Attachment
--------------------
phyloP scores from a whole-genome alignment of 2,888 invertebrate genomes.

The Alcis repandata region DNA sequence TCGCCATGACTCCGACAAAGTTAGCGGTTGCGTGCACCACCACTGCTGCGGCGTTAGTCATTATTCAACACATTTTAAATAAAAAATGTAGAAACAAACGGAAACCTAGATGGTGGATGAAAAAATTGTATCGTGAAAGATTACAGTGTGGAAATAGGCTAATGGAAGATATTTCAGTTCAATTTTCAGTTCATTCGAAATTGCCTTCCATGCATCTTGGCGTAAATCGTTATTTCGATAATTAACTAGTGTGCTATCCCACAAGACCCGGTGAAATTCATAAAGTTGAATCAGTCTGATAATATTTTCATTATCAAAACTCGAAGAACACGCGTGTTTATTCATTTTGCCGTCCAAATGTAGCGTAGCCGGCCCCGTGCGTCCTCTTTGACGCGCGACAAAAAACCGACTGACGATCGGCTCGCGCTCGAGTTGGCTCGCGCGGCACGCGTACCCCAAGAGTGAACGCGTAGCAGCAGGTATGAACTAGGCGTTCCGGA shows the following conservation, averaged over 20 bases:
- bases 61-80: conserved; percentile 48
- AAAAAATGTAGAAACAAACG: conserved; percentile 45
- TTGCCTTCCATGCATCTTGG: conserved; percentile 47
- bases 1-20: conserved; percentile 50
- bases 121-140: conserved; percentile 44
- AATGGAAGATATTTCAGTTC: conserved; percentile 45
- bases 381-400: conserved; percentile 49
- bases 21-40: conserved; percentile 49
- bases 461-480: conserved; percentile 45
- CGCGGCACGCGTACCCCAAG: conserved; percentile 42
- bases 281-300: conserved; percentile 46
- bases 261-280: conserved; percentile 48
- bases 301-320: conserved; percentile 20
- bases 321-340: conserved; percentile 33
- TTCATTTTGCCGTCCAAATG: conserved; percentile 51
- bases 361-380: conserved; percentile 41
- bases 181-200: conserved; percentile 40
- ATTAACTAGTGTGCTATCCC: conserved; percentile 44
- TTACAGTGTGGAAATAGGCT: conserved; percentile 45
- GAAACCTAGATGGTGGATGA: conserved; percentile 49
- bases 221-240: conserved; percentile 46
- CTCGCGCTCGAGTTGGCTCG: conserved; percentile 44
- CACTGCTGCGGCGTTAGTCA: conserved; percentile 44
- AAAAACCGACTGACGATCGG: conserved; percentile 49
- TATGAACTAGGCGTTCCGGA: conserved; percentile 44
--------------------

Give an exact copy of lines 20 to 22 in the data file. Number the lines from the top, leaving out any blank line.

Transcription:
- ATTAACTAGTGTGCTATCCC: conserved; percentile 44
- TTACAGTGTGGAAATAGGCT: conserved; percentile 45
- GAAACCTAGATGGTGGATGA: conserved; percentile 49